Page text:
Abnormal gastroesophageal flap valve is highly associated with gastroesophageal reflux disease among subjects undergoing routine endoscopy in Taiwan.

Division of Endoscopy, Department of Integrated Diagnostics & Therapeutics, National Taiwan University Hospital and National Taiwan University, College of Medicine, Taipei, Taiwan.
Journal of Gastroenterology and Hepatology (Impact Factor: 3.33). 04/2006; 21(3):556-62. DOI: 10.1111/j.1440-1746.2005.04003.x
Source: PubMed

ABSTRACT Gastroesophageal flap valve (GEFV) grade predicts severe gastroesophageal reflux disease in Caucasians, but its role in other populations is unclear. This study evaluated the significance of endoscopic grading of the GEFV in Taiwanese subjects.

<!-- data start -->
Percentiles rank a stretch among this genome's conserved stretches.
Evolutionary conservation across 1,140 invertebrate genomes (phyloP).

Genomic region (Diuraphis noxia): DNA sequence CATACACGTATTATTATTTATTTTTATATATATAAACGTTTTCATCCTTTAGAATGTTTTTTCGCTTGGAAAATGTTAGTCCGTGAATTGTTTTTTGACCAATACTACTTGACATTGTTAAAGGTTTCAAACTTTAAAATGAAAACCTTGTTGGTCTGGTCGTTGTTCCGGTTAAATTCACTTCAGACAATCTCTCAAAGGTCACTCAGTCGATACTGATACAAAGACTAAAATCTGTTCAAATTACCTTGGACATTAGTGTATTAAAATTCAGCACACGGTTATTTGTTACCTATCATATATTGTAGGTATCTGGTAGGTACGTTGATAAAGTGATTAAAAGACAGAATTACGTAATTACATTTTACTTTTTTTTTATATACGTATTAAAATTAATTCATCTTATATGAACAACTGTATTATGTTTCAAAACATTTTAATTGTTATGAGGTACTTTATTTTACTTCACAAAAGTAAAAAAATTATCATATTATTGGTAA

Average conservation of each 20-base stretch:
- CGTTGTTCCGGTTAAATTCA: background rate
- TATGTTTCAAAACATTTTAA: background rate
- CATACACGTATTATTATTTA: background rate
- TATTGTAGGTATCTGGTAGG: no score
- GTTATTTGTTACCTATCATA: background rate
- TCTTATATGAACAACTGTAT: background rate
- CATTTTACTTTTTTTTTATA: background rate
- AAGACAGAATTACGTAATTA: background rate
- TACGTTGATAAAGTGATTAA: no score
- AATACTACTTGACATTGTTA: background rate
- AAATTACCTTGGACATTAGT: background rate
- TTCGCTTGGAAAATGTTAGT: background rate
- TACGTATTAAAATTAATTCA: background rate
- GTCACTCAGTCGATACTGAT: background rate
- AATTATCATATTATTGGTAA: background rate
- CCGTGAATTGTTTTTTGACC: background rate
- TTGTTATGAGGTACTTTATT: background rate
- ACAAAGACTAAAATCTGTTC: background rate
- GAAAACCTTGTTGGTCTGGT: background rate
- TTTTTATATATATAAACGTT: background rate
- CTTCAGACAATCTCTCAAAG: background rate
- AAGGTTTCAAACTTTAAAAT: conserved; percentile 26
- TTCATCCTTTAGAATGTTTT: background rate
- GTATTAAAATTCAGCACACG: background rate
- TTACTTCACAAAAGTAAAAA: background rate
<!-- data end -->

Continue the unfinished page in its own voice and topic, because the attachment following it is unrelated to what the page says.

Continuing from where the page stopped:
Five hundred and six consecutive patients undergoing routine check-ups at the National Taiwan University Hospital were enrolled. Symptoms of upper gastrointestinal disease and endoscopic severity of esophageal mucosal injury were correlated to GEFV grades according to the Hill classification.
The frequency of abnormal valves (Hill grades III or IV) was 27.3%. Of these, 42.7% had erosive esophagitis (EE). The majority of patients with EE were classified as Los Angeles grades A and B (79.7 and 16.9%, respectively). The prevalence of EE, hiatal hernia and, to a lesser degree, non-erosive reflux disease, increased with altered GEFV. Patients with abnormal valves were younger and more likely to be male, overweight, and to have atypical and extraesophageal symptoms.
Taiwanese patients with abnormal GEFVs share similar characteristics and risk factors with the patients who have EE. Endoscopic grading of the GEFV is highly associated with GERD, and in particular EE, in subjects undergoing routine endoscopy.

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    PLoS ONE 01/2014; 9(9):e107954. · 3.53 Impact Factor

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